The small-scale design is also intended to provide flexibility. While the Idaho plant consists of 12 modules, the company said it could build plants with fewer modules that can better fit an electrical grid’s local power needs.
However, critics of NuScale’s project said it posed several problems, especially for the communities in Utah, Idaho, Nevada, New Mexico and California that are serviced by UAMPS.
A report issued by Oregon Physicians for Social Responsibility said the NuScale project would be more expensive than anticipated, likely face continued delays, create higher electrical costs than other renewable power options and generate more nuclear waste than traditional reactors.
“The estimated costs of the NuScale reactor design have been consistently going up. Just in the last five years, the estimated construction cost has gone up from around $3 billion in 2015 to $6.1 billion in 2020,” said the report, titled “Eyes Wide Shut.”
The report also said that the proposed plants still face safety concerns, especially since there is a “sizable” amount of nuclear fuel on site. It warned communities served by UAMPS that there is still regulatory uncertainty surrounding the technology, arguing that NuScale still must resolve some issues before receiving final approval.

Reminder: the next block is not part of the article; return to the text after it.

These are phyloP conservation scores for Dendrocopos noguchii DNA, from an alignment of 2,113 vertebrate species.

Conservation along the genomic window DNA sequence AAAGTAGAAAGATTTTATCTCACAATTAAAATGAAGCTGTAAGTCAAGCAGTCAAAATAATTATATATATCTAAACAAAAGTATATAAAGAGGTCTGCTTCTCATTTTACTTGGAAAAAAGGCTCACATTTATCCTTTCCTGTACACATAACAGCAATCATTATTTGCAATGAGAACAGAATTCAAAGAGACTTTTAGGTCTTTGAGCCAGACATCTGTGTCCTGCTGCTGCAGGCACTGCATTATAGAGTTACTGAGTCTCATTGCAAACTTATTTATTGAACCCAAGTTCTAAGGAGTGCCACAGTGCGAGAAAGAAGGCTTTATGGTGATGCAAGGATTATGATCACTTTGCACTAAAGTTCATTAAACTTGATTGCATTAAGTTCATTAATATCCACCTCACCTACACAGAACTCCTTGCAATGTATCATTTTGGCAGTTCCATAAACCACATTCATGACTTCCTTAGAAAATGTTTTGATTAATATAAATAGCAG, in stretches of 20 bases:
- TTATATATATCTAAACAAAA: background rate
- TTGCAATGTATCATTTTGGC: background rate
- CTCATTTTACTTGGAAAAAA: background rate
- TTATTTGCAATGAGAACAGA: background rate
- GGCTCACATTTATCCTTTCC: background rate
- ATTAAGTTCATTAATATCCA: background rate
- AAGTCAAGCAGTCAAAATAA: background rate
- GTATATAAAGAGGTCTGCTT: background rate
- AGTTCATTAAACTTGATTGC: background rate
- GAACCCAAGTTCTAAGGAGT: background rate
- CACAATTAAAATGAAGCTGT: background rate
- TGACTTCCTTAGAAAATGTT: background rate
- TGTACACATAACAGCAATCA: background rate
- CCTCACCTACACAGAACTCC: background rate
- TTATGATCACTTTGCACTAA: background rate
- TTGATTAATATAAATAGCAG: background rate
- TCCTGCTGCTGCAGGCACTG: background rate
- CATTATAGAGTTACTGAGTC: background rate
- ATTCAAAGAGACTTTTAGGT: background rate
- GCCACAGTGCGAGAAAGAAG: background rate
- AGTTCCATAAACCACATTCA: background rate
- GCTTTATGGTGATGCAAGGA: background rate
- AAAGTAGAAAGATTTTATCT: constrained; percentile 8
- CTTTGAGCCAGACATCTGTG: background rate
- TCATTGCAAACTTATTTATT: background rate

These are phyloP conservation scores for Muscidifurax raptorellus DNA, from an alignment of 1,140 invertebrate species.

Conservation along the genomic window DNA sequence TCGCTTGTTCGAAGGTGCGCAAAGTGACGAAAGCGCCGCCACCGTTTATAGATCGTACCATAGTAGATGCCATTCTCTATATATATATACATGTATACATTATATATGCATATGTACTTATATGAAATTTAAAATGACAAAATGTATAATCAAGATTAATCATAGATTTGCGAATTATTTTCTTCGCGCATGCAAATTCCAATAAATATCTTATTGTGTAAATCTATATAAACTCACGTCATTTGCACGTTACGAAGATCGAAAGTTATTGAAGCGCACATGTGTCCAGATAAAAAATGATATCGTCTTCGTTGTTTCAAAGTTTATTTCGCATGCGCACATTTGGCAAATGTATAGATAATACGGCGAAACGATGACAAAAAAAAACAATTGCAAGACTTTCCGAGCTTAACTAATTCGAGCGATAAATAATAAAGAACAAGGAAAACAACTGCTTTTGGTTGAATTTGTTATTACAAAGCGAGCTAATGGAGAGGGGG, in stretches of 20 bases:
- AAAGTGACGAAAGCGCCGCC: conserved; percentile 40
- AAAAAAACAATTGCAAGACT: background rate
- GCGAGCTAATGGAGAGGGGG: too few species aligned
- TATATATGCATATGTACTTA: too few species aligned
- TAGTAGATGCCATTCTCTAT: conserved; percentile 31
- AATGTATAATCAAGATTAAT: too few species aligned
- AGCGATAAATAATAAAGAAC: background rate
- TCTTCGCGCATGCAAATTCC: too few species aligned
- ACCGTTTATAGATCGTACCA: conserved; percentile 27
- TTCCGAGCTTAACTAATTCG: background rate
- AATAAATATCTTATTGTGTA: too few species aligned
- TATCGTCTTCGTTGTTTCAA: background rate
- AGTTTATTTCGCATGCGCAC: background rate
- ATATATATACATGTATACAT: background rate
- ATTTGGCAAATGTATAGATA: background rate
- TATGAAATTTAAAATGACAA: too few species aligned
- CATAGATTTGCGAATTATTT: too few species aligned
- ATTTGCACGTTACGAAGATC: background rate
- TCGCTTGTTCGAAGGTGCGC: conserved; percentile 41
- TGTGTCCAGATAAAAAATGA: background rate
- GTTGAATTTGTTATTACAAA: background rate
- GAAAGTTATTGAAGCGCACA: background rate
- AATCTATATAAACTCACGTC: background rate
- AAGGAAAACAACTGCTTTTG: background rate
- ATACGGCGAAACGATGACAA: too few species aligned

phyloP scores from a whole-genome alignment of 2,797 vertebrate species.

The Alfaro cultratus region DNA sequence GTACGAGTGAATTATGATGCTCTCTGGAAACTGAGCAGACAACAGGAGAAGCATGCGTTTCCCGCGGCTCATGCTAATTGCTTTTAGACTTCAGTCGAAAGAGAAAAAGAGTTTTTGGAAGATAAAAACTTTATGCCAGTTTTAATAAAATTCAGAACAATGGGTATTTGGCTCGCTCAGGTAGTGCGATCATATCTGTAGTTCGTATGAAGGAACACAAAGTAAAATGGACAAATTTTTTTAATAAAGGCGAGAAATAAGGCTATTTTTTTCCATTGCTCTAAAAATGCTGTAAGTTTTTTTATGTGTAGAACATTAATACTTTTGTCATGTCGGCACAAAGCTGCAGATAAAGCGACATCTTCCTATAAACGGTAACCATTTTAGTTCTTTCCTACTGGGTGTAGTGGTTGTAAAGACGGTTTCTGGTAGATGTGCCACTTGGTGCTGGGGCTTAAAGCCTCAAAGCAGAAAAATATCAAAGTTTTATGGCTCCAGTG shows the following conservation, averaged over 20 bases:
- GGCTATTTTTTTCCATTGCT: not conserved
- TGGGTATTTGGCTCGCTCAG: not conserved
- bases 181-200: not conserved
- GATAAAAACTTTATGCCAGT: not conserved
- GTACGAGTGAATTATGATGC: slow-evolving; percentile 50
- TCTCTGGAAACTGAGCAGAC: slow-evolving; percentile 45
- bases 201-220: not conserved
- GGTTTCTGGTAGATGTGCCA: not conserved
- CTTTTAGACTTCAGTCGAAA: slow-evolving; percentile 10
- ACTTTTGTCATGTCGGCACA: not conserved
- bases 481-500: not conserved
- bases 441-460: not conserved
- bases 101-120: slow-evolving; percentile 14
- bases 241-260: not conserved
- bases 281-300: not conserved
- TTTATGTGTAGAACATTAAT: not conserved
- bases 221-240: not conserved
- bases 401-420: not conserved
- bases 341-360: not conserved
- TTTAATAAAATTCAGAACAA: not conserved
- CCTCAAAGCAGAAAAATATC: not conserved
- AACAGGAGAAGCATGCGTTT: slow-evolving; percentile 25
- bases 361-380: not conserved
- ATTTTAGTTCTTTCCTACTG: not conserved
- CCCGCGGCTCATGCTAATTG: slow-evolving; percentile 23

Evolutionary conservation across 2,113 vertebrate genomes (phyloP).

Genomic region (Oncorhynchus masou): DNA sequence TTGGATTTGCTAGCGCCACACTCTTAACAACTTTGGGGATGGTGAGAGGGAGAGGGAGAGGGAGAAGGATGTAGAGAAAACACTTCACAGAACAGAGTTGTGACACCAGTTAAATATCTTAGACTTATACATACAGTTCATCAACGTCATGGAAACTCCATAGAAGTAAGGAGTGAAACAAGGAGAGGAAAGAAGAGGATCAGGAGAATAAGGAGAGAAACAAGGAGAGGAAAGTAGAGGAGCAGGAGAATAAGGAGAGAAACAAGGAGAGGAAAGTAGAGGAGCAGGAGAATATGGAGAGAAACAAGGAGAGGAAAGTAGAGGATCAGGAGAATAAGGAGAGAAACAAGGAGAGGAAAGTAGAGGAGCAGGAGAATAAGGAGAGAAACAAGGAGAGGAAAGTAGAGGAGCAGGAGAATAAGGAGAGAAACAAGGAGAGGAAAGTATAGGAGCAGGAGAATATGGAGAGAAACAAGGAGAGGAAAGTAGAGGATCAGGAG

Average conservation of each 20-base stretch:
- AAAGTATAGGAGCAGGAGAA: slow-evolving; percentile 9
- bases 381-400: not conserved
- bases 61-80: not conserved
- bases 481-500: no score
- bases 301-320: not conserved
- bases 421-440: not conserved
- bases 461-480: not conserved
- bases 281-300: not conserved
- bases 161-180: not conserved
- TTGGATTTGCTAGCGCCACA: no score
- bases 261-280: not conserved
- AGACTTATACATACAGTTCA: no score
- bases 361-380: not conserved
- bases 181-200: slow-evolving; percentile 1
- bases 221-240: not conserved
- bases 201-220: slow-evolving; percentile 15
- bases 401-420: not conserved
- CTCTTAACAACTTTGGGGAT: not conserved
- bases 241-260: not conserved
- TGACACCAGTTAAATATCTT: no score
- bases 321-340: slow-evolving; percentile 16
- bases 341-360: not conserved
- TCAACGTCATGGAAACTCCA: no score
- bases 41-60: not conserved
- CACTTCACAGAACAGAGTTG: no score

“I am sorry to say that what lies ahead is risky and expensive if these municipalities do not avail themselves of the off ramps and exit this project,” said report author M.V. Ramana, the Director of the Liu Institute for Global Issues at the School of Public Policy and Global Affairs, University of British Columbia in Vancouver, Canada. “Otherwise, they could end up being left holding the bag due to runaway costs, which could go up further due to the findings of the regulatory review carried out by the Nuclear Regulatory Commission, if the taxpayer subsidies announced by the Department of Energy do not materialize, and a host of other risks.”
But supporters of nuclear power see small-scale reactors as a way to grow an industry that has seen little growth in decades. Jennifer T. Gordon, managing editor and senior fellow at the Atlantic Council, said advances in research and development in nuclear technology have the country on the brink of a “nuclear renaissance.”
“Private sector companies are coming forward with cool new designs for small-scale reactors. So many people right now are trying to re-imagine nuclear energy,” she said.
Another company that is forwarding a new concept is California-based Oklo Inc., which is currently seeking NRC approval of its Aurora reactor design. Oklo’s “micro-reactor” design is even smaller than NuScale, producing just 1.5 MW, which is enough to power about 1,000 homes, while staying fueled for upwards of 20 years, the company said.
With its A-frame design, the plant looks something like a mountain lodge, Gordon noted. “It’s beautiful,” she said.
However, the roof isn’t just for aesthetics, but they also serve some practical purposes such as shielding the plant for inclement weather, including significant snowfall. The sloped roofs will also hold solar panels.
“While heat and electrons are the product, the Aurora powerhouse is the main point for community interaction,” said Jacob DeWitte, CEO and co-founder of Oklo. “We spent years thinking about how it could look, how it would function, and how it would become a point of pride in a community.”
(Edited by Bryan Wilkes and Matt Rasnic)